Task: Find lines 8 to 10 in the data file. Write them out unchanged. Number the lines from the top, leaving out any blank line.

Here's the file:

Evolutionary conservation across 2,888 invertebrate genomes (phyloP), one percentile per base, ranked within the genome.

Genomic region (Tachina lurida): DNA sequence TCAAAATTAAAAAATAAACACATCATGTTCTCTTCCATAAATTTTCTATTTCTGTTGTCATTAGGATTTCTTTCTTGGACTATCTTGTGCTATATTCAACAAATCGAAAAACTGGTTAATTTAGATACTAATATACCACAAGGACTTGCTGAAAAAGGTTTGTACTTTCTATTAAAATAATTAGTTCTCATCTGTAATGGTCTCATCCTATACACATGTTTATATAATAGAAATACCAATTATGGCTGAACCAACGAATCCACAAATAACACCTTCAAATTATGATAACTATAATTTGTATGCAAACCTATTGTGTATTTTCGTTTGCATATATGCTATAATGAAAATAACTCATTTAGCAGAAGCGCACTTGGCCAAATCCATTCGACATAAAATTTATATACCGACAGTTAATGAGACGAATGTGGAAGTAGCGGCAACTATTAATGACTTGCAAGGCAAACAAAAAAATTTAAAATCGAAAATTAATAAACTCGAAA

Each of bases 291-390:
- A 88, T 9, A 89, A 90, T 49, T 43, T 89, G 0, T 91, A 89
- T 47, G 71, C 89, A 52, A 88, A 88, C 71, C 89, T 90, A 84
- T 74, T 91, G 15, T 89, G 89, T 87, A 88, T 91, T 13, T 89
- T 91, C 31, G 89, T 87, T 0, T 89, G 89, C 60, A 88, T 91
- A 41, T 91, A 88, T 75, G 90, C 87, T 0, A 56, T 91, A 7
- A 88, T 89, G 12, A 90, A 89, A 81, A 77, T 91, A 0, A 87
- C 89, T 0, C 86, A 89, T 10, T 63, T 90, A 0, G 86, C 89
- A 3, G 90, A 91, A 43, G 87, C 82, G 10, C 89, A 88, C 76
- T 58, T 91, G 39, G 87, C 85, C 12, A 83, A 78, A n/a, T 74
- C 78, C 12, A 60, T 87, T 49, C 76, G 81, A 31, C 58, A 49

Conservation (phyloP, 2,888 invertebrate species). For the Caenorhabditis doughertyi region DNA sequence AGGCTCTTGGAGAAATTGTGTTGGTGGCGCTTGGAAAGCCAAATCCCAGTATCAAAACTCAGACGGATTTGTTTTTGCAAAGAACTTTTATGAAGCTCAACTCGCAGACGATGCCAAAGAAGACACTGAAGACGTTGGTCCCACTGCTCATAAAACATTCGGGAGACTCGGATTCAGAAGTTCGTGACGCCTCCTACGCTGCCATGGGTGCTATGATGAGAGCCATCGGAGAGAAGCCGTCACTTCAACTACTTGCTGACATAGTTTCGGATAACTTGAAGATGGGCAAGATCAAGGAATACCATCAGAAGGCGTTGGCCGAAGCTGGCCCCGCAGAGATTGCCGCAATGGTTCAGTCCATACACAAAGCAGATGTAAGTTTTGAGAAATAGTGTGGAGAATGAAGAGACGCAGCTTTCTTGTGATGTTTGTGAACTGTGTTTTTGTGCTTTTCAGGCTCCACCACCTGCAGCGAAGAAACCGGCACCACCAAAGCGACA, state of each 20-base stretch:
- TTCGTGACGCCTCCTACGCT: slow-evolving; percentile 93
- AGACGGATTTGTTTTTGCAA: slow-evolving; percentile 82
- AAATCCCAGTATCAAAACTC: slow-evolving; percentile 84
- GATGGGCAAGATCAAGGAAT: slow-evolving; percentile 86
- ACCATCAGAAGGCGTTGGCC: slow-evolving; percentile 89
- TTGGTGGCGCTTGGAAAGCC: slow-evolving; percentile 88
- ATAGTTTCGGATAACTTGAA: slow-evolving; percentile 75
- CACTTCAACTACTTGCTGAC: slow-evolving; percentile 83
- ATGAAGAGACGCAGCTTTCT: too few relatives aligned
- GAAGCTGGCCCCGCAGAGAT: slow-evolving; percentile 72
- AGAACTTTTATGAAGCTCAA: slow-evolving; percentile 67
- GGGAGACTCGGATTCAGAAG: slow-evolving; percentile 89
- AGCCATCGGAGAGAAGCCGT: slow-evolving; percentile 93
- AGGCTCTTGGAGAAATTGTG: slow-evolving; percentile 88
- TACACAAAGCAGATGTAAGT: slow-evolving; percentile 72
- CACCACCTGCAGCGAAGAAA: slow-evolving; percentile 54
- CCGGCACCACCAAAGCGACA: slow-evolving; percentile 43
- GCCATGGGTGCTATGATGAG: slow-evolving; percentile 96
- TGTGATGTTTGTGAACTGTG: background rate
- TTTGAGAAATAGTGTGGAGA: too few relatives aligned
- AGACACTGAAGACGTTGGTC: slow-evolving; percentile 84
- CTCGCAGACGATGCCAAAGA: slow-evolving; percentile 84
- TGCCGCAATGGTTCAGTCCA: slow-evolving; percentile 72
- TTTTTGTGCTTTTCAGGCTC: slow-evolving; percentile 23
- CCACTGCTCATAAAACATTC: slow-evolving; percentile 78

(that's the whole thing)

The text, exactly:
- A 41, T 91, A 88, T 75, G 90, C 87, T 0, A 56, T 91, A 7
- A 88, T 89, G 12, A 90, A 89, A 81, A 77, T 91, A 0, A 87
- C 89, T 0, C 86, A 89, T 10, T 63, T 90, A 0, G 86, C 89